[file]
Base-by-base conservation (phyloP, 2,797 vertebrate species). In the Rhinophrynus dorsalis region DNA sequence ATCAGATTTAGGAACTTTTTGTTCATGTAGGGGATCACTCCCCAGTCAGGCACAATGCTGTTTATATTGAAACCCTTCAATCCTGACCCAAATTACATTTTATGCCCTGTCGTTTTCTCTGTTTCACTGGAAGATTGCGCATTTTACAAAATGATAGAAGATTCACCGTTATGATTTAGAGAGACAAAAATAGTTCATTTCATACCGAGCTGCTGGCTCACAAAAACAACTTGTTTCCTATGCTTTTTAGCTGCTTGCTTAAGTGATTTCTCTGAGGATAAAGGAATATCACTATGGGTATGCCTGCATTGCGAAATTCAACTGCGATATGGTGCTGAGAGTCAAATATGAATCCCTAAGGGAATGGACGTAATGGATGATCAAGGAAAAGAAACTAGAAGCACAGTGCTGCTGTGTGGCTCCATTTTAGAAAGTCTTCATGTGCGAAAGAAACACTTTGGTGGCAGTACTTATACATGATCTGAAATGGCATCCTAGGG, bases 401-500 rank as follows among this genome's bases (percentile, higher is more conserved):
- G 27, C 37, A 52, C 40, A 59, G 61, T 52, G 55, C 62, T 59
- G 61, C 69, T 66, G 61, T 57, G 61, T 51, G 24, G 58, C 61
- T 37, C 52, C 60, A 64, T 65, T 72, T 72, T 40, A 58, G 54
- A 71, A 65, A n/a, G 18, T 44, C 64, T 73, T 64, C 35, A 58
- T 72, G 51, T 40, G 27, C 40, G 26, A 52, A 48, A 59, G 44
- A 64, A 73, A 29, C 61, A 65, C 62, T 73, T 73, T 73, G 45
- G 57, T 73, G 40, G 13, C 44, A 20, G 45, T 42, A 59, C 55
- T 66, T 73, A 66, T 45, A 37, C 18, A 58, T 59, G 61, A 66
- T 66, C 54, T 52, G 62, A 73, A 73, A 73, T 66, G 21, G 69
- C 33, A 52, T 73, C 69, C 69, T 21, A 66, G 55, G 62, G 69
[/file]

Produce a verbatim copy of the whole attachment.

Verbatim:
Base-by-base conservation (phyloP, 2,797 vertebrate species). In the Rhinophrynus dorsalis region DNA sequence ATCAGATTTAGGAACTTTTTGTTCATGTAGGGGATCACTCCCCAGTCAGGCACAATGCTGTTTATATTGAAACCCTTCAATCCTGACCCAAATTACATTTTATGCCCTGTCGTTTTCTCTGTTTCACTGGAAGATTGCGCATTTTACAAAATGATAGAAGATTCACCGTTATGATTTAGAGAGACAAAAATAGTTCATTTCATACCGAGCTGCTGGCTCACAAAAACAACTTGTTTCCTATGCTTTTTAGCTGCTTGCTTAAGTGATTTCTCTGAGGATAAAGGAATATCACTATGGGTATGCCTGCATTGCGAAATTCAACTGCGATATGGTGCTGAGAGTCAAATATGAATCCCTAAGGGAATGGACGTAATGGATGATCAAGGAAAAGAAACTAGAAGCACAGTGCTGCTGTGTGGCTCCATTTTAGAAAGTCTTCATGTGCGAAAGAAACACTTTGGTGGCAGTACTTATACATGATCTGAAATGGCATCCTAGGG, bases 401-500 rank as follows among this genome's bases (percentile, higher is more conserved):
- G 27, C 37, A 52, C 40, A 59, G 61, T 52, G 55, C 62, T 59
- G 61, C 69, T 66, G 61, T 57, G 61, T 51, G 24, G 58, C 61
- T 37, C 52, C 60, A 64, T 65, T 72, T 72, T 40, A 58, G 54
- A 71, A 65, A n/a, G 18, T 44, C 64, T 73, T 64, C 35, A 58
- T 72, G 51, T 40, G 27, C 40, G 26, A 52, A 48, A 59, G 44
- A 64, A 73, A 29, C 61, A 65, C 62, T 73, T 73, T 73, G 45
- G 57, T 73, G 40, G 13, C 44, A 20, G 45, T 42, A 59, C 55
- T 66, T 73, A 66, T 45, A 37, C 18, A 58, T 59, G 61, A 66
- T 66, C 54, T 52, G 62, A 73, A 73, A 73, T 66, G 21, G 69
- C 33, A 52, T 73, C 69, C 69, T 21, A 66, G 55, G 62, G 69